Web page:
Chicago’s premier rock and roll photographer talks about 37 years of incredible access to The Rolling Stones, Bruce Springsteen, Prince, Bonnie Raitt, The Who, and everybody who’s anybody in popular music. We revisit a conversation with Paul Natkin in his home studio, and on assignment shooting the Chicago Blues Fest. View a photo gallery of Natkin's work.
The Shutter to Think: The Rock & Roll Lens of Paul Natkin exhibit, which was produced by the Elmhurst Historical Museum, tells the stories behind many of Natkin’s photos of rock icons. After a successful run at the Elmhurst Historical Museum this summer, the exhibit moved to the Chicago Cultural Center, where it will remain open through January 4, 2014. We spoke with Lance, Tawzer, Curator of Exhibits at the Elmhurst Historical Museum, to learn more about the exhibit.
It’s been extremely positive and people are coming in with their kids, because a lot of the artists, like Bruce Springsteen, have been around for a long time, so there’s a lot of cross-generational communication going on. With history exhibits, it doesn’t always hit both, and this one does.
People make a connection with Paul because he’s a very down-to-earth, working class kind of fellow. He had to scratch and claw and do whatever he could to make money doing what he loved, and he was able to do that. I think people connect with the way he’s very matter-of-fact. He doesn’t glorify rubbing elbows with rock stars. People are really interested in seeing his images and hearing the stories behind them.
Why did you decide to feature Paul Natkin?
It’s tough to make cultural history fun and accessible, so we thought this would be an opportunity to tell the story of someone from our community who has had a really interesting career and rubbed shoulders with a lot of interesting people who are a part of our cultural consciousness.
In a nutshell, we chose to highlight Paul because I think he represents what’s great about the Chicago area. He’s a regular, working class guy who learned his trade from his father. He exemplifies the struggle that we all kind of face, and people really relate to him. In many cases history museums look for people who are long gone so the legend can be told, but we saw this as an opportunity to highlight someone who is still around but has had an impactful career.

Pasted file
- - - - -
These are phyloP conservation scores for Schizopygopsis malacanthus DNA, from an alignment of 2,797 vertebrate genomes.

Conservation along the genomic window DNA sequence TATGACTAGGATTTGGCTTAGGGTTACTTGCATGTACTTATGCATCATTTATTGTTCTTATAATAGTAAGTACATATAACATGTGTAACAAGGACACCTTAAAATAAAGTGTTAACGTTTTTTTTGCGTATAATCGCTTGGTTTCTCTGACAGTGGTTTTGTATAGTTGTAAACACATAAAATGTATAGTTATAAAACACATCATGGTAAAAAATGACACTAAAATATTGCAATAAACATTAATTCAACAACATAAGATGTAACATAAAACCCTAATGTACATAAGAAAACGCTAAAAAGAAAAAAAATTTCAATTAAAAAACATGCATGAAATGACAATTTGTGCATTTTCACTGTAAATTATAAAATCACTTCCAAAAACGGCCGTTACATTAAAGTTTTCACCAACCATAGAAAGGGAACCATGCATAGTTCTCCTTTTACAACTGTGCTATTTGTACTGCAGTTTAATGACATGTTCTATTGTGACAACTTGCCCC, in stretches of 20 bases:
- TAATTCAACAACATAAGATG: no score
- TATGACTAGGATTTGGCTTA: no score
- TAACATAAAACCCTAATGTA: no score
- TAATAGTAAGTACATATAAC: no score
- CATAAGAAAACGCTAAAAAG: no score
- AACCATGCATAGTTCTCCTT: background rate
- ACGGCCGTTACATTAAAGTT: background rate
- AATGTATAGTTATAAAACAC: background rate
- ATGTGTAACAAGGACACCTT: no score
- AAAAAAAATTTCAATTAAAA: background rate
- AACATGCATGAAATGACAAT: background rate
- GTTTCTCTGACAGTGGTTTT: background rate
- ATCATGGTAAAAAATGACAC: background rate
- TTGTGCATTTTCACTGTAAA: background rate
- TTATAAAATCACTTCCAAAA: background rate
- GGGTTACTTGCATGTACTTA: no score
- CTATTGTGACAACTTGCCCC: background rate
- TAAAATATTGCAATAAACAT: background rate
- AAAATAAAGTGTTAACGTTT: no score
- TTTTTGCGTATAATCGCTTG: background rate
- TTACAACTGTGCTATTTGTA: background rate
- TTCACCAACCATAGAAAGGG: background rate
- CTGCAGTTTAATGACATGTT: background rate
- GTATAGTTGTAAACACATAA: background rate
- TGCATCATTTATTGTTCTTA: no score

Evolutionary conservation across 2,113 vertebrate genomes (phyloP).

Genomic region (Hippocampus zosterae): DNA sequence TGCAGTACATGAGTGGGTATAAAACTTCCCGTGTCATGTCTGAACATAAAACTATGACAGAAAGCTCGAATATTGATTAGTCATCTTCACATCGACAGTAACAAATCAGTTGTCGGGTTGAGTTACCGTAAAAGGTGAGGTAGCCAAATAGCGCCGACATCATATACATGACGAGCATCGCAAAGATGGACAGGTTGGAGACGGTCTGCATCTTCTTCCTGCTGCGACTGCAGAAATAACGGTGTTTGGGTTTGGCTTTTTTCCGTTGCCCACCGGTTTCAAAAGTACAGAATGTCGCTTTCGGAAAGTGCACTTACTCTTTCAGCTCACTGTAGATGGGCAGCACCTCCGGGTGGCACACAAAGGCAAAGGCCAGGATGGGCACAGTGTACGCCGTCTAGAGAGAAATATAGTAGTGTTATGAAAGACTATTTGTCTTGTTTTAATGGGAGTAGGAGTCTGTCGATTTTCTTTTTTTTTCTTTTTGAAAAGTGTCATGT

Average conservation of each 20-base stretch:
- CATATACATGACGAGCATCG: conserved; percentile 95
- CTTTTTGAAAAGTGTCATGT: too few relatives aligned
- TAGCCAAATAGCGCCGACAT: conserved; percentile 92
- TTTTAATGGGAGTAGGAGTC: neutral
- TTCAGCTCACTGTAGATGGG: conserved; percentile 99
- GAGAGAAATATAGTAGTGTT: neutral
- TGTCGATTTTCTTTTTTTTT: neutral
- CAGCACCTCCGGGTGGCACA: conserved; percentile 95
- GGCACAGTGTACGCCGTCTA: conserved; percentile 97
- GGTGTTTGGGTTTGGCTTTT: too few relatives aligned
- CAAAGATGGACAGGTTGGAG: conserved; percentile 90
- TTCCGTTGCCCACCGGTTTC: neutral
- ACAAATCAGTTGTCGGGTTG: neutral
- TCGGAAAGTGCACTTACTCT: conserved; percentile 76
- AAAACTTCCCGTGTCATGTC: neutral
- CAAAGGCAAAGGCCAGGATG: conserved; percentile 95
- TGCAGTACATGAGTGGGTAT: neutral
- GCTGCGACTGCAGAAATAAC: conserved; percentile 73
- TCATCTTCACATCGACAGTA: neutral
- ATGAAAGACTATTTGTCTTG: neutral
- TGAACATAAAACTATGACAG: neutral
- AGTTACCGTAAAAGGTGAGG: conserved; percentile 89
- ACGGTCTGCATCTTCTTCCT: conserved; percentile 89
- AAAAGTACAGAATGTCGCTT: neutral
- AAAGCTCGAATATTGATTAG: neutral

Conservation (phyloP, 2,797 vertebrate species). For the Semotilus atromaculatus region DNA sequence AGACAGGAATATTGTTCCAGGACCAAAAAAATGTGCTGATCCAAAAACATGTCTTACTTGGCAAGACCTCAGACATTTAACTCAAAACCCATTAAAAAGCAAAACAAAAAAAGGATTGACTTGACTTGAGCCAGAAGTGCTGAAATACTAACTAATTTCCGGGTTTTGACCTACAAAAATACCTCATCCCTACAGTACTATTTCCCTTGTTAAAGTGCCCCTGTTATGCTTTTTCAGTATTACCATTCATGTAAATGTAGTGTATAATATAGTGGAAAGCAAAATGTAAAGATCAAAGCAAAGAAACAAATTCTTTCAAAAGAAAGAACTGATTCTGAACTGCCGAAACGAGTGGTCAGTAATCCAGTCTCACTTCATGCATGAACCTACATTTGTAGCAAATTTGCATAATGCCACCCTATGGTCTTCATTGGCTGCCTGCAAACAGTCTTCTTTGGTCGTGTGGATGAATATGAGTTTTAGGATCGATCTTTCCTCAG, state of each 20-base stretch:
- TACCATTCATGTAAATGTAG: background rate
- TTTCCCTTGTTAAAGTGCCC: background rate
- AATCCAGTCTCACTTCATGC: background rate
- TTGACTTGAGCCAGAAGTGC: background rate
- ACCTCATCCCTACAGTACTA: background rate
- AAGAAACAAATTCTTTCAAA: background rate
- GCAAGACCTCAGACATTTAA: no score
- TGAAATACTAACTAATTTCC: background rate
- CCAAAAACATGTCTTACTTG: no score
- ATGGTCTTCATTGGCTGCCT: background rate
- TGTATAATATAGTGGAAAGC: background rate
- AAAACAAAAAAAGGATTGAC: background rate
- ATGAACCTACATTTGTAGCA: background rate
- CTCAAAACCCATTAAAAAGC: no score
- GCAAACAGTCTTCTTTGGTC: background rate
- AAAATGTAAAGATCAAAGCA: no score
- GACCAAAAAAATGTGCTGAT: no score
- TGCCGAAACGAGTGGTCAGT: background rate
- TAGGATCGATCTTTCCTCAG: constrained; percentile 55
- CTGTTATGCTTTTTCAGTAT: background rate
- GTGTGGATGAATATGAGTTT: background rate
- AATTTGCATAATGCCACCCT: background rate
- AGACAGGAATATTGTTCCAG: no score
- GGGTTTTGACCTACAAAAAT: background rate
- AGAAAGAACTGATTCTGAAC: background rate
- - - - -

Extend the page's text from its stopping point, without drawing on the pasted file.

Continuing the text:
For the exhibit, we chose 15 major themes that kind of cover the arc of his career. Some of the highlights are the video interviews that coincide with the imagery. In most cases, he’s there telling the story himself on a television screen that is next to the image. We blew up some of the iconic images really large, like one of Pete Townshend that’s 10 feet tall.
He’s done everything from John Mayer to Buddy Guy. The exhibit is a mixture of all his work, including album covers and publication covers, divided by subjects. There’s also a light-up trivia element, and a nice video piece on his tour with the Rolling Stones. There are some artifacts too, like a camera that his father used. We try to really cover all aspects of his career.
What’s your favorite part of the exhibit?
I would say the section where we talk about how his career amplified and moved up in June of 1984. It starts with Prince, then Bruce Springsteen, and then the Jackson 5 victory tour.
My favorite photo in the exhibit is the one he shot with Randy Rhoads on Ozzy Osbourne’s shoulder. It was taken here in Chicago in 1982. Randy passed away soon after the shot was taken and it’s basically his most requested photo. I like the photo’s story. It’s one of those situations where he was talked into sticking around and it really paid off for him. He would have rather gone home and watched the Super Bowl, so that photo shows that any moment you shoot can be important, even if it doesn’t seem like it at the time.
You teamed up with Tribeca Flashpoint Academy to create the exhibit. How do the interactive elements of the exhibit enhance the experience?
They did this wonderful treatment to the video interviews with Paul. He would tell the story, and they would amplify it by using images and interesting treatments and effects.
That’s just fun. It’s a great picture Paul took of Keith Richards. It’s an opportunity to make your own rock and roll magazine cover. You can grab a microphone and strike your best pose next to Keith Richards.
Paul Natkin is Chicago’s premier rock and roll photographer. What are some of the most unique characteristics of his work?
I would say he captures a live performance better than most. And he’s mastered the ability to recognize the decisive moments. One of the things he always tried to do was recognize and capture a decisive moment. His younger colleagues will shoot thousands of images, and he’ll shoot a couple hundred. He captures the drama and passion of performers. He also talks about how he’s not a very tall guy, so he has utilized his height to his advantage.
Award-winning Chicago Sun-Times writer Dave Hoekstra wrote the narrative for the exhibit. How did his contribution help bring the story to life?
I would say what he brought to the table was the ability to organize and chronicle it the way a good newspaper man should. We were looking for stories that were sort of milestones, and Dave was good at getting them out of Paul, identifying their significance, and getting the major points outlined. He’s known him since 1981 so Paul trusted him, and I think there was a real benefit there.
Interview has been condensed and edited.
Paul Natkin talks about shooting photos at Prince’s birthday in 1984 in the following web extra video: